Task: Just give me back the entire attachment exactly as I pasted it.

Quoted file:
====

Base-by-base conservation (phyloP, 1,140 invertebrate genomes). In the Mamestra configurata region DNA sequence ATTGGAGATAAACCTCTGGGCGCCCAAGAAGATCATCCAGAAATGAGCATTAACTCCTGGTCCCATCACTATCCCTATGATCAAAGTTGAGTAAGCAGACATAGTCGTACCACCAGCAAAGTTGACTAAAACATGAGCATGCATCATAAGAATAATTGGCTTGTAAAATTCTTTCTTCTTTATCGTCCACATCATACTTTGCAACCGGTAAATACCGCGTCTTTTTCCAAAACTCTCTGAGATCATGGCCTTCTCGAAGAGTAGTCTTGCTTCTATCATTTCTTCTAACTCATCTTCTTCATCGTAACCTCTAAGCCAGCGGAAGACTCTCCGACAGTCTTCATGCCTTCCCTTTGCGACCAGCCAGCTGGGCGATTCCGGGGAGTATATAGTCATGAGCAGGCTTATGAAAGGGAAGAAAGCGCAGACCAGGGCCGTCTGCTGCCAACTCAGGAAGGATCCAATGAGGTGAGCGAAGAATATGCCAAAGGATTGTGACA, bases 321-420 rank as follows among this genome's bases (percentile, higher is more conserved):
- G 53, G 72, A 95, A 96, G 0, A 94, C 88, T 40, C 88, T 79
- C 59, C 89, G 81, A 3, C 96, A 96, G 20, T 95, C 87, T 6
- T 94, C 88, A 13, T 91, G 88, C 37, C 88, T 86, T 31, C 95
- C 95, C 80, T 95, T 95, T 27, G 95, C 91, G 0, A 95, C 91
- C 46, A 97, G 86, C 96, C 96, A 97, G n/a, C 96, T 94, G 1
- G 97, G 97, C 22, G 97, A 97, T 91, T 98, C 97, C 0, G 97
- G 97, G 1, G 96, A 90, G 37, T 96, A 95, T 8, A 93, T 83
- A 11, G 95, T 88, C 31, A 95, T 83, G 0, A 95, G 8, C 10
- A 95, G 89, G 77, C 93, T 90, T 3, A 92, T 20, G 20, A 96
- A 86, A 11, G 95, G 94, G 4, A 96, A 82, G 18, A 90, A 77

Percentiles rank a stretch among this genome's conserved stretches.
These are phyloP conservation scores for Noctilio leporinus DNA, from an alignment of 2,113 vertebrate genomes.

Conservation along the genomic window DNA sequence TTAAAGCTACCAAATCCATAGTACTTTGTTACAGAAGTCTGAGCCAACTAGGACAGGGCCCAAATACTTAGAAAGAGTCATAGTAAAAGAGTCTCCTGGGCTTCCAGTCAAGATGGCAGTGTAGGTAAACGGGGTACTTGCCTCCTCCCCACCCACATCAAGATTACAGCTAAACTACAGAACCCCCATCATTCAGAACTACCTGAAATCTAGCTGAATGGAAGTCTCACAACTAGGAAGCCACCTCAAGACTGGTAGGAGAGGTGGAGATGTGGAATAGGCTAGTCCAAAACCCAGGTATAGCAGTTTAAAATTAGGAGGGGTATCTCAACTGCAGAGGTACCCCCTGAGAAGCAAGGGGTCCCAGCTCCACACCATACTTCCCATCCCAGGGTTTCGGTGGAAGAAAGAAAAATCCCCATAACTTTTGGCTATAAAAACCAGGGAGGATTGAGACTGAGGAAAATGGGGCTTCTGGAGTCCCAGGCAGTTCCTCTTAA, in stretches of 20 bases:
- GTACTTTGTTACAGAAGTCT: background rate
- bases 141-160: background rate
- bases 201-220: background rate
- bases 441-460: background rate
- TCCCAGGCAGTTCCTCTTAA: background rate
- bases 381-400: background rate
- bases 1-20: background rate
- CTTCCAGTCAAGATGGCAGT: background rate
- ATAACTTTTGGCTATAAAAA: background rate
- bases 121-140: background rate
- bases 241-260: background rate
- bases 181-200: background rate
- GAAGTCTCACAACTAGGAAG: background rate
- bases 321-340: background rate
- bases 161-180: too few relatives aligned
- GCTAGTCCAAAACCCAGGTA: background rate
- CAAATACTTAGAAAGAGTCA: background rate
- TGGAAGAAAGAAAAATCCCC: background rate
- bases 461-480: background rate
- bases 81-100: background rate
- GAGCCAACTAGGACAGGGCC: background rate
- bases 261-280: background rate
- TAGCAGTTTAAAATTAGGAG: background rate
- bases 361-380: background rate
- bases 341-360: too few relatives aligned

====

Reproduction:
Base-by-base conservation (phyloP, 1,140 invertebrate genomes). In the Mamestra configurata region DNA sequence ATTGGAGATAAACCTCTGGGCGCCCAAGAAGATCATCCAGAAATGAGCATTAACTCCTGGTCCCATCACTATCCCTATGATCAAAGTTGAGTAAGCAGACATAGTCGTACCACCAGCAAAGTTGACTAAAACATGAGCATGCATCATAAGAATAATTGGCTTGTAAAATTCTTTCTTCTTTATCGTCCACATCATACTTTGCAACCGGTAAATACCGCGTCTTTTTCCAAAACTCTCTGAGATCATGGCCTTCTCGAAGAGTAGTCTTGCTTCTATCATTTCTTCTAACTCATCTTCTTCATCGTAACCTCTAAGCCAGCGGAAGACTCTCCGACAGTCTTCATGCCTTCCCTTTGCGACCAGCCAGCTGGGCGATTCCGGGGAGTATATAGTCATGAGCAGGCTTATGAAAGGGAAGAAAGCGCAGACCAGGGCCGTCTGCTGCCAACTCAGGAAGGATCCAATGAGGTGAGCGAAGAATATGCCAAAGGATTGTGACA, bases 321-420 rank as follows among this genome's bases (percentile, higher is more conserved):
- G 53, G 72, A 95, A 96, G 0, A 94, C 88, T 40, C 88, T 79
- C 59, C 89, G 81, A 3, C 96, A 96, G 20, T 95, C 87, T 6
- T 94, C 88, A 13, T 91, G 88, C 37, C 88, T 86, T 31, C 95
- C 95, C 80, T 95, T 95, T 27, G 95, C 91, G 0, A 95, C 91
- C 46, A 97, G 86, C 96, C 96, A 97, G n/a, C 96, T 94, G 1
- G 97, G 97, C 22, G 97, A 97, T 91, T 98, C 97, C 0, G 97
- G 97, G 1, G 96, A 90, G 37, T 96, A 95, T 8, A 93, T 83
- A 11, G 95, T 88, C 31, A 95, T 83, G 0, A 95, G 8, C 10
- A 95, G 89, G 77, C 93, T 90, T 3, A 92, T 20, G 20, A 96
- A 86, A 11, G 95, G 94, G 4, A 96, A 82, G 18, A 90, A 77

Percentiles rank a stretch among this genome's conserved stretches.
These are phyloP conservation scores for Noctilio leporinus DNA, from an alignment of 2,113 vertebrate genomes.

Conservation along the genomic window DNA sequence TTAAAGCTACCAAATCCATAGTACTTTGTTACAGAAGTCTGAGCCAACTAGGACAGGGCCCAAATACTTAGAAAGAGTCATAGTAAAAGAGTCTCCTGGGCTTCCAGTCAAGATGGCAGTGTAGGTAAACGGGGTACTTGCCTCCTCCCCACCCACATCAAGATTACAGCTAAACTACAGAACCCCCATCATTCAGAACTACCTGAAATCTAGCTGAATGGAAGTCTCACAACTAGGAAGCCACCTCAAGACTGGTAGGAGAGGTGGAGATGTGGAATAGGCTAGTCCAAAACCCAGGTATAGCAGTTTAAAATTAGGAGGGGTATCTCAACTGCAGAGGTACCCCCTGAGAAGCAAGGGGTCCCAGCTCCACACCATACTTCCCATCCCAGGGTTTCGGTGGAAGAAAGAAAAATCCCCATAACTTTTGGCTATAAAAACCAGGGAGGATTGAGACTGAGGAAAATGGGGCTTCTGGAGTCCCAGGCAGTTCCTCTTAA, in stretches of 20 bases:
- GTACTTTGTTACAGAAGTCT: background rate
- bases 141-160: background rate
- bases 201-220: background rate
- bases 441-460: background rate
- TCCCAGGCAGTTCCTCTTAA: background rate
- bases 381-400: background rate
- bases 1-20: background rate
- CTTCCAGTCAAGATGGCAGT: background rate
- ATAACTTTTGGCTATAAAAA: background rate
- bases 121-140: background rate
- bases 241-260: background rate
- bases 181-200: background rate
- GAAGTCTCACAACTAGGAAG: background rate
- bases 321-340: background rate
- bases 161-180: too few relatives aligned
- GCTAGTCCAAAACCCAGGTA: background rate
- CAAATACTTAGAAAGAGTCA: background rate
- TGGAAGAAAGAAAAATCCCC: background rate
- bases 461-480: background rate
- bases 81-100: background rate
- GAGCCAACTAGGACAGGGCC: background rate
- bases 261-280: background rate
- TAGCAGTTTAAAATTAGGAG: background rate
- bases 361-380: background rate
- bases 341-360: too few relatives aligned